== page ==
`Quality: How to make it pay" (Cover Story, Aug. 8) hit the nail right on its golden head.
The concept of a "bottom-line discipline to quality" is at the core of any meaningful quality-management strategy. When planning quality efforts, organizations must continually ask: Will this benefit our customers? Will this benefit our bottom line?
Lest one think that "return on quality" is a new concept, look at J.M. Juran's Managerial Breakthrough (McGraw-Hill, 1964). Juran pointed out the critical relationship between continuous quality improvement (breakthrough) and return on investment (the most important measure of financial performance). Everything old is new again.
G. Howland Blackiston
The misconceptions in your article are the same misconceptions that have trapped many companies trying to implement total quality management. You would have done the public a service if you instead probed why Americans:
-- seem unable to deal with a paradigm that shifts our focus to customers as the key to success, with financial results as the outcome;
-- cannot seem to grasp that running around doing lots of stuff is not TQM;
-- cannot implement all of a system but instead pick and choose the things that feel comfortable, then are stunned and angry when the results don't pan out.
Managers wouldn't try to drive a car with no tires or assemble a child's toy without all of its parts. Yet they routinely operate this way, implementing systems with incomplete understanding, leaving out important components.
You seem to misrepresent the philosophy of W. Edwards Deming, with whom I worked until his death. Deming would not have been proud of any company that lost sight of the need to please customers nor of any company that thought profit was less important than quality.
Total quality management is a thoroughly pragmatic (albeit extremely demanding) way to make increasing profits by not only satisfying but delighting customers with better products and services for less cost.
Return on quality is a fine idea, one which Deming would have approved, assuming that you can make the measurement, which I doubt. Deming would worry that if we focus more on cost than on quality, we will be back to the days of the cost-effectiveness analysis, which gave us the Ford Pinto. Quality gave us the Ford Taurus. You pick; Ford already has.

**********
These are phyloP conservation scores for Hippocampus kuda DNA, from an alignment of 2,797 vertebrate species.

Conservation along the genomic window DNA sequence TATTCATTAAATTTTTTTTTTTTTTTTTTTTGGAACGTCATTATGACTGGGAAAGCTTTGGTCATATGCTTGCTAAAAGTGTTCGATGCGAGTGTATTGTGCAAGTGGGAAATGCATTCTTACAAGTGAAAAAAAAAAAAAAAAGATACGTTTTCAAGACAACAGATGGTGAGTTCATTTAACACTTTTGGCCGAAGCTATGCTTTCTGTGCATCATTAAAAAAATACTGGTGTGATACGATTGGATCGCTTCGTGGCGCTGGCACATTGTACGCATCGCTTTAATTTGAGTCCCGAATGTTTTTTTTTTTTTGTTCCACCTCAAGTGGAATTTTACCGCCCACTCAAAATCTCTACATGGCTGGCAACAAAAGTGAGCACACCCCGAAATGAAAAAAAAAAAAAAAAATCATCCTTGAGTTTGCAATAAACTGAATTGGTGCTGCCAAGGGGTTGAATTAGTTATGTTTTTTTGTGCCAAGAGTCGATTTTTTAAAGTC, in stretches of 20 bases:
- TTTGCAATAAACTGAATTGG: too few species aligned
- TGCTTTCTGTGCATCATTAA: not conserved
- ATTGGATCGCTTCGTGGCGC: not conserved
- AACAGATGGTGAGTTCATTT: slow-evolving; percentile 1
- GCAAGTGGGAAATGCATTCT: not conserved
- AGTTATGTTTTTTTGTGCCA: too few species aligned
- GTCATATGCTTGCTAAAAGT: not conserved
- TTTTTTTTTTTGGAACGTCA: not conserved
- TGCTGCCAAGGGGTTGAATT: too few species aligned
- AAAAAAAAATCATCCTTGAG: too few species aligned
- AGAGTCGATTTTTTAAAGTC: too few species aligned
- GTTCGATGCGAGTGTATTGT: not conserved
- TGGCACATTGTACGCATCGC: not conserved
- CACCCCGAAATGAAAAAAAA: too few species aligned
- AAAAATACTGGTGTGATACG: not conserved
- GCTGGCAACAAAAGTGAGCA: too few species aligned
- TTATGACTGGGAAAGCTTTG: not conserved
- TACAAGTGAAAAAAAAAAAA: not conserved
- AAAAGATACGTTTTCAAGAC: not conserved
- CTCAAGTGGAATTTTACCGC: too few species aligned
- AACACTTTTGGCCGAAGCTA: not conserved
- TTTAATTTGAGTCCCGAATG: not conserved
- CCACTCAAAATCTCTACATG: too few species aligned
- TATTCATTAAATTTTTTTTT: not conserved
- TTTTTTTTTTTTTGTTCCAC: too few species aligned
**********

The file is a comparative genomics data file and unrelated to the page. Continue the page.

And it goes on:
You took six full pages of one of the most important business magazines in the world to tell readers that: (a) a religious-like devotion to the quality movement and all its many artifacts, trappings, rites, and rituals is no guarantee of business success; and (b) I ought to pay attention to the financial returns from my quality program.
Just how stupid do you think we are?
Frederick W. Nickols
East Windsor, N.J.
Your article puts the cart before the horse. How can you design an effective process and calculate the return on quality initiatives without knowing what your customers want?
Profitable companies use customer intelligence as the cornerstone of their quality programs to deliver more of the right values at the right time. A recently published study concludes that "strong market leaders" deliver 15% more satisfaction than their competitors, and that increasing customer satisfaction by 3% adds 1% to ROI.
It is more difficult than you think to link "buzzword" programs (e.g. TQM, reengineering) to customer requirements. Managers and workers get all fired up to fix what they perceive to be broken and seldom go to the customer for input. It is another hurdle to fold these requirements into a tactical plan.
It is ironic that the Commentary on page 27 ("DEC's board has woken up. Now comes the hard part") concerns a company that should read the [quality] article very closely. Simply rolling out a program is not enough.
James H. Dooley
We don't know the source of a statement on Johnson & Johnson in your article referencing our experience with benchmarking. To the contrary, our benchmarking efforts have had a significantly favorable return-on-quality investment and have led to better products and services for our
Jeffrey M. Nugent
Johnson & Johnson
New Brunswick, N.J.